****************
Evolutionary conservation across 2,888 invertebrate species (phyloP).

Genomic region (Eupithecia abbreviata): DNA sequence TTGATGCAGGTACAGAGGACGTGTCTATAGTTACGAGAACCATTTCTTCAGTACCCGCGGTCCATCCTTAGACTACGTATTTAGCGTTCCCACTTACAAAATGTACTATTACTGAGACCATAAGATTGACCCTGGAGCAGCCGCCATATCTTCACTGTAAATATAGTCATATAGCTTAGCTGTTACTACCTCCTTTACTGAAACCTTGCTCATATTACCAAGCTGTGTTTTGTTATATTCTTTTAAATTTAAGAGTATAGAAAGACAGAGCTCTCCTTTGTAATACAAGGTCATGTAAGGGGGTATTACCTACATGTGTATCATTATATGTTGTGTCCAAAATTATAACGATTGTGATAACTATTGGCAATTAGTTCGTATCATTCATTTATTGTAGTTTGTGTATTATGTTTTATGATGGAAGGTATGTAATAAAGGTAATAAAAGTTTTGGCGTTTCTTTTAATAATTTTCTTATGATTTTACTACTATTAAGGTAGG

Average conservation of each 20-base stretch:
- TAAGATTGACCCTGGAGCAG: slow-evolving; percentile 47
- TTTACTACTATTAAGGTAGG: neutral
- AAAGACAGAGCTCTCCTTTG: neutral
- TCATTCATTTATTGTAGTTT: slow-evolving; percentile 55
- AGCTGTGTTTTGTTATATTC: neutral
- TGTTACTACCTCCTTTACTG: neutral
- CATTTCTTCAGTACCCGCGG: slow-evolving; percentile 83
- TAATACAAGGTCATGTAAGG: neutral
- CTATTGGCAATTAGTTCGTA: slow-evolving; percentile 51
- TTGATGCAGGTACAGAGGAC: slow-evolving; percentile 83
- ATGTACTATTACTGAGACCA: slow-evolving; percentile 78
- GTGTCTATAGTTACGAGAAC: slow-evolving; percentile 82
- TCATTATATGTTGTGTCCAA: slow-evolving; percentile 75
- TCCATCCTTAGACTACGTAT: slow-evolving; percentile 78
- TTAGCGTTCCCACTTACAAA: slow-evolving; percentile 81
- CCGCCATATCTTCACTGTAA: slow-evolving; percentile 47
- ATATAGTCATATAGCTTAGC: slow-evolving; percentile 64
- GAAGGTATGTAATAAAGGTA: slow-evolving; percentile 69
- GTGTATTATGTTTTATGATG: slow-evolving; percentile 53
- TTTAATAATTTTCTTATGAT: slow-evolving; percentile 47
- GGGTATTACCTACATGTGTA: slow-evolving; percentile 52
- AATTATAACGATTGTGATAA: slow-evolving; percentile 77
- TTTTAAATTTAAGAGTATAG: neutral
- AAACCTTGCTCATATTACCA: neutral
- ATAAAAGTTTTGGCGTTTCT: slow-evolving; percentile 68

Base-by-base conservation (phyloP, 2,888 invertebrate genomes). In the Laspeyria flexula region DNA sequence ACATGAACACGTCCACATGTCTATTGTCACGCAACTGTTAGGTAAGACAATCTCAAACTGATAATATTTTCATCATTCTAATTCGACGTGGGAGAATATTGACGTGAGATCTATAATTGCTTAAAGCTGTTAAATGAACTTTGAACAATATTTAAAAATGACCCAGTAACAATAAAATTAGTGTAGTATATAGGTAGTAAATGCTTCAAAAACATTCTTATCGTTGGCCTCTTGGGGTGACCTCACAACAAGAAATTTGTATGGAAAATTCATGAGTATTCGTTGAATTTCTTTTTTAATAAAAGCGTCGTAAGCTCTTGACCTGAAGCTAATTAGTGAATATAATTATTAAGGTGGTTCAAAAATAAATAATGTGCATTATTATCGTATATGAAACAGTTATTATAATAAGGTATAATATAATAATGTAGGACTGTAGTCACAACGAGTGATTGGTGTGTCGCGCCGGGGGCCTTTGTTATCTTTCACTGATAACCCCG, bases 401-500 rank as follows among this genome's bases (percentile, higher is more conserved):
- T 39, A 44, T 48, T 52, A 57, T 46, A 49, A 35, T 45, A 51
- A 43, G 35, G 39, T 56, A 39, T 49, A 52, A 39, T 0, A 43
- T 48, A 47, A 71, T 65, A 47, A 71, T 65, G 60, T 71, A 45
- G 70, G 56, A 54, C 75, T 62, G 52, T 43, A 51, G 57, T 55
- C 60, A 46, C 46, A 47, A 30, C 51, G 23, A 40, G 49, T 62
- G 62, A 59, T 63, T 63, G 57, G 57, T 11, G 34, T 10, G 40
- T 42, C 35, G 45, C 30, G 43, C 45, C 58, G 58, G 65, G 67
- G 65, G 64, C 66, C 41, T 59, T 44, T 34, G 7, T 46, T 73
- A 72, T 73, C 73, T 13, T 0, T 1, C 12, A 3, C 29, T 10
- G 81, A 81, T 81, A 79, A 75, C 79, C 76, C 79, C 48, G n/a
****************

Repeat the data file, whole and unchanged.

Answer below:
Evolutionary conservation across 2,888 invertebrate species (phyloP).

Genomic region (Eupithecia abbreviata): DNA sequence TTGATGCAGGTACAGAGGACGTGTCTATAGTTACGAGAACCATTTCTTCAGTACCCGCGGTCCATCCTTAGACTACGTATTTAGCGTTCCCACTTACAAAATGTACTATTACTGAGACCATAAGATTGACCCTGGAGCAGCCGCCATATCTTCACTGTAAATATAGTCATATAGCTTAGCTGTTACTACCTCCTTTACTGAAACCTTGCTCATATTACCAAGCTGTGTTTTGTTATATTCTTTTAAATTTAAGAGTATAGAAAGACAGAGCTCTCCTTTGTAATACAAGGTCATGTAAGGGGGTATTACCTACATGTGTATCATTATATGTTGTGTCCAAAATTATAACGATTGTGATAACTATTGGCAATTAGTTCGTATCATTCATTTATTGTAGTTTGTGTATTATGTTTTATGATGGAAGGTATGTAATAAAGGTAATAAAAGTTTTGGCGTTTCTTTTAATAATTTTCTTATGATTTTACTACTATTAAGGTAGG

Average conservation of each 20-base stretch:
- TAAGATTGACCCTGGAGCAG: slow-evolving; percentile 47
- TTTACTACTATTAAGGTAGG: neutral
- AAAGACAGAGCTCTCCTTTG: neutral
- TCATTCATTTATTGTAGTTT: slow-evolving; percentile 55
- AGCTGTGTTTTGTTATATTC: neutral
- TGTTACTACCTCCTTTACTG: neutral
- CATTTCTTCAGTACCCGCGG: slow-evolving; percentile 83
- TAATACAAGGTCATGTAAGG: neutral
- CTATTGGCAATTAGTTCGTA: slow-evolving; percentile 51
- TTGATGCAGGTACAGAGGAC: slow-evolving; percentile 83
- ATGTACTATTACTGAGACCA: slow-evolving; percentile 78
- GTGTCTATAGTTACGAGAAC: slow-evolving; percentile 82
- TCATTATATGTTGTGTCCAA: slow-evolving; percentile 75
- TCCATCCTTAGACTACGTAT: slow-evolving; percentile 78
- TTAGCGTTCCCACTTACAAA: slow-evolving; percentile 81
- CCGCCATATCTTCACTGTAA: slow-evolving; percentile 47
- ATATAGTCATATAGCTTAGC: slow-evolving; percentile 64
- GAAGGTATGTAATAAAGGTA: slow-evolving; percentile 69
- GTGTATTATGTTTTATGATG: slow-evolving; percentile 53
- TTTAATAATTTTCTTATGAT: slow-evolving; percentile 47
- GGGTATTACCTACATGTGTA: slow-evolving; percentile 52
- AATTATAACGATTGTGATAA: slow-evolving; percentile 77
- TTTTAAATTTAAGAGTATAG: neutral
- AAACCTTGCTCATATTACCA: neutral
- ATAAAAGTTTTGGCGTTTCT: slow-evolving; percentile 68

Base-by-base conservation (phyloP, 2,888 invertebrate genomes). In the Laspeyria flexula region DNA sequence ACATGAACACGTCCACATGTCTATTGTCACGCAACTGTTAGGTAAGACAATCTCAAACTGATAATATTTTCATCATTCTAATTCGACGTGGGAGAATATTGACGTGAGATCTATAATTGCTTAAAGCTGTTAAATGAACTTTGAACAATATTTAAAAATGACCCAGTAACAATAAAATTAGTGTAGTATATAGGTAGTAAATGCTTCAAAAACATTCTTATCGTTGGCCTCTTGGGGTGACCTCACAACAAGAAATTTGTATGGAAAATTCATGAGTATTCGTTGAATTTCTTTTTTAATAAAAGCGTCGTAAGCTCTTGACCTGAAGCTAATTAGTGAATATAATTATTAAGGTGGTTCAAAAATAAATAATGTGCATTATTATCGTATATGAAACAGTTATTATAATAAGGTATAATATAATAATGTAGGACTGTAGTCACAACGAGTGATTGGTGTGTCGCGCCGGGGGCCTTTGTTATCTTTCACTGATAACCCCG, bases 401-500 rank as follows among this genome's bases (percentile, higher is more conserved):
- T 39, A 44, T 48, T 52, A 57, T 46, A 49, A 35, T 45, A 51
- A 43, G 35, G 39, T 56, A 39, T 49, A 52, A 39, T 0, A 43
- T 48, A 47, A 71, T 65, A 47, A 71, T 65, G 60, T 71, A 45
- G 70, G 56, A 54, C 75, T 62, G 52, T 43, A 51, G 57, T 55
- C 60, A 46, C 46, A 47, A 30, C 51, G 23, A 40, G 49, T 62
- G 62, A 59, T 63, T 63, G 57, G 57, T 11, G 34, T 10, G 40
- T 42, C 35, G 45, C 30, G 43, C 45, C 58, G 58, G 65, G 67
- G 65, G 64, C 66, C 41, T 59, T 44, T 34, G 7, T 46, T 73
- A 72, T 73, C 73, T 13, T 0, T 1, C 12, A 3, C 29, T 10
- G 81, A 81, T 81, A 79, A 75, C 79, C 76, C 79, C 48, G n/a